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Advice for Hand Carving Ebony?

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  • Advice for Hand Carving Ebony?

    So far, I've pretty much only carved in basswood. I recently picked up a couple small pieces of ebony and olivewood to branch out and see what it's like to carve in some other woods. I know that ebony is very hard and can be tricky to work with. My piece is 1.5"x1.5"x3", and I'm wondering if anyone has any advice as I start working on it (things to avoid or be careful with, things that work well, etc.). Things beyond keeping my tools sharp...that's obviously always number 1. Looking for more particular things that I might not think about or figure out right away. I have three tools (1.25"-ish straight, skew, and Flexcut Pelican), and I'm not really looking to add, so hopefully those are sufficient.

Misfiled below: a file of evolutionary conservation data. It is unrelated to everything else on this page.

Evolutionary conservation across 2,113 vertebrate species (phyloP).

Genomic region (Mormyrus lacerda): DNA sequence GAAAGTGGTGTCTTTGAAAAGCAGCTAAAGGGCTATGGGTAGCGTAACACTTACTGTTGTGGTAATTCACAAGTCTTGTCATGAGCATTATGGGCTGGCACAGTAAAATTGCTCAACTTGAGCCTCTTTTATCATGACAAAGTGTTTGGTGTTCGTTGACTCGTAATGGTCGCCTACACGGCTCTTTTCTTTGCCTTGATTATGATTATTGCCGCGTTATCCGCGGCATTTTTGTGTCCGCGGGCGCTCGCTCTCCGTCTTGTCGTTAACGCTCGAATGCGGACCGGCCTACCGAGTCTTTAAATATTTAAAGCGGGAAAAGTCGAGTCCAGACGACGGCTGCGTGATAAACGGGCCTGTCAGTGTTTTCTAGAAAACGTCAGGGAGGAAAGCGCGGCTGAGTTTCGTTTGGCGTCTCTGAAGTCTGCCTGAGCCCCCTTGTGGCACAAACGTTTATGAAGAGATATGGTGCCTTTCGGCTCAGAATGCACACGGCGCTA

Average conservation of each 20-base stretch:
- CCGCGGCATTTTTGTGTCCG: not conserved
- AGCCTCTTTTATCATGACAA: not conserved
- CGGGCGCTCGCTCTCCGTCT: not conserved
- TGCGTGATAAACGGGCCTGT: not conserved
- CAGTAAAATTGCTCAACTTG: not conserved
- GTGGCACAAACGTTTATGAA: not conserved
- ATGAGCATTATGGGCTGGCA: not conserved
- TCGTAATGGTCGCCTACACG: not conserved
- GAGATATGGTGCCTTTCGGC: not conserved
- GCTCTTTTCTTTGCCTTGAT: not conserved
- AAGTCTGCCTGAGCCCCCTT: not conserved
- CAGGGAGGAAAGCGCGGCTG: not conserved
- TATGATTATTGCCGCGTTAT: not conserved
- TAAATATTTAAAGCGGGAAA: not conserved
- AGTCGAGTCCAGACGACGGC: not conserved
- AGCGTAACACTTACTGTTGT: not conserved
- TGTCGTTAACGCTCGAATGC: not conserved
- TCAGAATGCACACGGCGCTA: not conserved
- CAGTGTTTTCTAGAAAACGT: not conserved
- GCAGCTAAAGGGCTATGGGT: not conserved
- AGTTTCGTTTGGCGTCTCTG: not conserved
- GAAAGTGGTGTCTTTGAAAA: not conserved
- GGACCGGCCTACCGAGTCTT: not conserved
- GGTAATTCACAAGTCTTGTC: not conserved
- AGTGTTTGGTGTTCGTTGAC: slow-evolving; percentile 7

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  • #2
    I haven't tried ebony, but I have tried other seriously hard woods. I would say your #1 is THE #1 - keep the blade sharp. Super sharp. Strop very often. Number 2, don't get ambitious or in a hurry. Be happy with small thin shavings instead of chips.

    One thing I surmise is that it might be advantageous to have a knife dedicated to super hard woods. This knife would have an edge with a higher angle than you might use for something like basswood. I haven't tried this. But I find myself going back to the stones a lot with really hard woods. A bigger bevel angle might give strength to the edge and prevent damage that could occur under the higher force you have to apply to get any cut at all.
    HonketyHank toot toot

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    • #3
      I should also add the following ...

      Practice safe carving. Especially important with harder woods because one needs to add extra force behind the blade to make the cut. A small slipup is magnified. I use a kevlar glove on my holding hand and a kevlar thumb protector on my knife hand. I probably ought to have kevlar trousers, too, but I don't. (I have a scar or two on my left thigh). And lastly, don't drink and carve (which might have something to do with the need for kevlar pants).